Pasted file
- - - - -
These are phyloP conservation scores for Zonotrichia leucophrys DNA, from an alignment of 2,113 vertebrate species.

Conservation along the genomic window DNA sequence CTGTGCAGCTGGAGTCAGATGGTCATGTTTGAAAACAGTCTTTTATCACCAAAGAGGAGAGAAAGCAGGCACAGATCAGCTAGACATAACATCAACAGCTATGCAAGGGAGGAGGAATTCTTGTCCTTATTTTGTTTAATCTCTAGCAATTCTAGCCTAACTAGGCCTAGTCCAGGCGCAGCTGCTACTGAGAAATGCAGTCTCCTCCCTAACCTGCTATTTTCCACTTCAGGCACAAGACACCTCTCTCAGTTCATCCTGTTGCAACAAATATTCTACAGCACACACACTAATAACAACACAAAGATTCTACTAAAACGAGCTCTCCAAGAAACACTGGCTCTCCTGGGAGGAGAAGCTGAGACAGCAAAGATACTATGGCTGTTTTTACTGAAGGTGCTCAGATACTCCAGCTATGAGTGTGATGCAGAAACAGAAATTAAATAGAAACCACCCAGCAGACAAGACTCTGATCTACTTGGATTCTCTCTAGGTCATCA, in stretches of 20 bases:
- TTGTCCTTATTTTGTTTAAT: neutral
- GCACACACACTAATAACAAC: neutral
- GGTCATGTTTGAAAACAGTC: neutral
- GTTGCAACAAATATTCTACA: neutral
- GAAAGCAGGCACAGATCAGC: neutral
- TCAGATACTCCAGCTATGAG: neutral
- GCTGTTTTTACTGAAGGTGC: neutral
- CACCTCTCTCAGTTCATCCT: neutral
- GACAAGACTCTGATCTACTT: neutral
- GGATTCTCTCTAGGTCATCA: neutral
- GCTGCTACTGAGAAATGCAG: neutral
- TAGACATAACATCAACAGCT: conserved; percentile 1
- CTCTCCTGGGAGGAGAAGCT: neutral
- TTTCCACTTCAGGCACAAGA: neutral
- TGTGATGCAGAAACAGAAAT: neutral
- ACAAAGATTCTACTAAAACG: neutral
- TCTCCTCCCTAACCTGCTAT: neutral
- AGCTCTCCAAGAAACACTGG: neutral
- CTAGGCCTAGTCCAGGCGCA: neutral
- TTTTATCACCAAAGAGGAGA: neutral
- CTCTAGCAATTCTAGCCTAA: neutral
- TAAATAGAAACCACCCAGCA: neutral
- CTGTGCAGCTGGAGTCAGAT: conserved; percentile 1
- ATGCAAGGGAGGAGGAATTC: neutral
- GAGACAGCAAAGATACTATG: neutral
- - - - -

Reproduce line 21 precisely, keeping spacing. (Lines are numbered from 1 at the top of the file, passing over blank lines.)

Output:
- CTAGGCCTAGTCCAGGCGCA: neutral